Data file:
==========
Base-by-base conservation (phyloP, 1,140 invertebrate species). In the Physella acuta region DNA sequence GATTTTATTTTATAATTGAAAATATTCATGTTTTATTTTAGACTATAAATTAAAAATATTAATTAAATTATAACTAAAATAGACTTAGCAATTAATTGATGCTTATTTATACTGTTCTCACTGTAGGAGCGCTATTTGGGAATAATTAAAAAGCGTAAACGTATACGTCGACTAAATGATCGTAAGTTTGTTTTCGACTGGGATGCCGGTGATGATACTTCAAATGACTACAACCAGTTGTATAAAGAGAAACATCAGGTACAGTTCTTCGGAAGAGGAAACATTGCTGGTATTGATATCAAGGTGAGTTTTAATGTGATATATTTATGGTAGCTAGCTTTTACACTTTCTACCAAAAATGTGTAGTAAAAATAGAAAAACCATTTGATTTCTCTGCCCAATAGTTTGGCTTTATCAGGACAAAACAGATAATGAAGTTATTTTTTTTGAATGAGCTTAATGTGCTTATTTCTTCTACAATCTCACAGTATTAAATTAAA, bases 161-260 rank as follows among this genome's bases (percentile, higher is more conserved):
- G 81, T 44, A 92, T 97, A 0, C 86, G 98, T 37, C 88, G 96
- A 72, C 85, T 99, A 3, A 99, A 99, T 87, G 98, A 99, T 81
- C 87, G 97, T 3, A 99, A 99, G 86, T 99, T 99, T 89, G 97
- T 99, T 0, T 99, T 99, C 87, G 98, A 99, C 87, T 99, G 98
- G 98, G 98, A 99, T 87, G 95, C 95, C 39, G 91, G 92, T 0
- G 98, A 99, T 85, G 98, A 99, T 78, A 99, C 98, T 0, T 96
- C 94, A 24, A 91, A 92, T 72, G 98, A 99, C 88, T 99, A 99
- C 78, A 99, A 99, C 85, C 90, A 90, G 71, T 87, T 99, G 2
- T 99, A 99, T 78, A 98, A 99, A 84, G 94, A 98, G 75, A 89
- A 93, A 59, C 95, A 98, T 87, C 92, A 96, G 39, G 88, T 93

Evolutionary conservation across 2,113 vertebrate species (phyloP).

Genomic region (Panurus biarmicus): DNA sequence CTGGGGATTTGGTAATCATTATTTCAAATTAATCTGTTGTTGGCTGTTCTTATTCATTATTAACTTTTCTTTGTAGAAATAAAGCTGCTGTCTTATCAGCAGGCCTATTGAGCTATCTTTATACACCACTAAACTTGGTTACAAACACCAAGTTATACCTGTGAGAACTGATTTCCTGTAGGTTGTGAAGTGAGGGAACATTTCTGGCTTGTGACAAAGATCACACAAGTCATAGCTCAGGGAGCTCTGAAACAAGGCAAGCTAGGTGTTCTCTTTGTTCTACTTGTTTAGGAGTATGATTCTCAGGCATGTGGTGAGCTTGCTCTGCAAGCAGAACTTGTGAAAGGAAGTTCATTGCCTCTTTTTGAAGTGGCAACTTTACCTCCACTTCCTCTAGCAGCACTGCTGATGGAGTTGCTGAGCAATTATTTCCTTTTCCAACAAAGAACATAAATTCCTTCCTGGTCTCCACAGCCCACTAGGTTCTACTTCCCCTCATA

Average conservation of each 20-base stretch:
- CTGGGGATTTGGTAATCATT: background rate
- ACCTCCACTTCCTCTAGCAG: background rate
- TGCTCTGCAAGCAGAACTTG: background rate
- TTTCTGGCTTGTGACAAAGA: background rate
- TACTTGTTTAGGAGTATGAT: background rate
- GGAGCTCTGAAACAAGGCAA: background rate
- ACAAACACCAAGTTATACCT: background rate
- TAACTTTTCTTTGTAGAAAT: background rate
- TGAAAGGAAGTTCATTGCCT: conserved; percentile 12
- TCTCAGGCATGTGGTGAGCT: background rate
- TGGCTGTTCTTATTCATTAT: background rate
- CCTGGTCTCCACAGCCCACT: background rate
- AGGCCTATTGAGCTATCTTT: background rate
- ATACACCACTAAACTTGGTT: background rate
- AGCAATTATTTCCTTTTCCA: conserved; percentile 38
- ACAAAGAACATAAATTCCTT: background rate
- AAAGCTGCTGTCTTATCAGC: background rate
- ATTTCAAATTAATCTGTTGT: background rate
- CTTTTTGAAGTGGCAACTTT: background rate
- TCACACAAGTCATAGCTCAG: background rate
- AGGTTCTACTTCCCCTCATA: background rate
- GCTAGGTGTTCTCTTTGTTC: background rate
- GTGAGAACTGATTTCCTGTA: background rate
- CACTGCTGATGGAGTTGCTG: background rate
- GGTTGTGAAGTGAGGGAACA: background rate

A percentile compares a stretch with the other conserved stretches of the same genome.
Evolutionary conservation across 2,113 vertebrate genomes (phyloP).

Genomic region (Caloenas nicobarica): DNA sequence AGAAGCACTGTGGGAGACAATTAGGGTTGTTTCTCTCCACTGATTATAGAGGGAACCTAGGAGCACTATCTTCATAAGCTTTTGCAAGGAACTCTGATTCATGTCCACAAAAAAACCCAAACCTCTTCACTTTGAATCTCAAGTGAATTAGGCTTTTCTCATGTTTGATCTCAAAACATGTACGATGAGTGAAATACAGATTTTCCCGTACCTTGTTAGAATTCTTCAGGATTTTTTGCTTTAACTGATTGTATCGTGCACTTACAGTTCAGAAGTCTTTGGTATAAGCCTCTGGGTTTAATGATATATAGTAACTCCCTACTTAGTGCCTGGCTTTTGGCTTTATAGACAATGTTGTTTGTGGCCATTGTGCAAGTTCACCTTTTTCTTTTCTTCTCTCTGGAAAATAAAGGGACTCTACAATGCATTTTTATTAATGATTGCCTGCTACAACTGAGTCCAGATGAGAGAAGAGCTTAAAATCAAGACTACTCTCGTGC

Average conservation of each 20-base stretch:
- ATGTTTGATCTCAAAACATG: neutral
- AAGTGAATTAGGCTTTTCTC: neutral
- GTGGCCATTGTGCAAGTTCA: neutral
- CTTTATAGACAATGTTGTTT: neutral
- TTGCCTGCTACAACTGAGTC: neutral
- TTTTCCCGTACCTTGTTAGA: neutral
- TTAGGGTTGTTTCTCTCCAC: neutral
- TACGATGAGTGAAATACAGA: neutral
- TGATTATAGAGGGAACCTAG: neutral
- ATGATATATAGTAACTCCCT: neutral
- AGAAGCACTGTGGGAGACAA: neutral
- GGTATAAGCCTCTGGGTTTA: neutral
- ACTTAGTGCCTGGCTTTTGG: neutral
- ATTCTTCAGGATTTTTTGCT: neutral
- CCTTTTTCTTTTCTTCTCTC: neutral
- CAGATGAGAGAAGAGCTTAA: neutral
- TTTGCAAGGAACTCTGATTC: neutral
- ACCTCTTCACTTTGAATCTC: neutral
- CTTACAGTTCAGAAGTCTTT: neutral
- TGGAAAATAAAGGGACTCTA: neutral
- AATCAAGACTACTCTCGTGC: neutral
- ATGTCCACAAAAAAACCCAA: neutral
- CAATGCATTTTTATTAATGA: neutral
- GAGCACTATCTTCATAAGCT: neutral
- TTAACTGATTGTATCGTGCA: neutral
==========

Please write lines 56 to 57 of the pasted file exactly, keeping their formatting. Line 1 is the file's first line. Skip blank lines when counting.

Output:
- ACTTAGTGCCTGGCTTTTGG: neutral
- ATTCTTCAGGATTTTTTGCT: neutral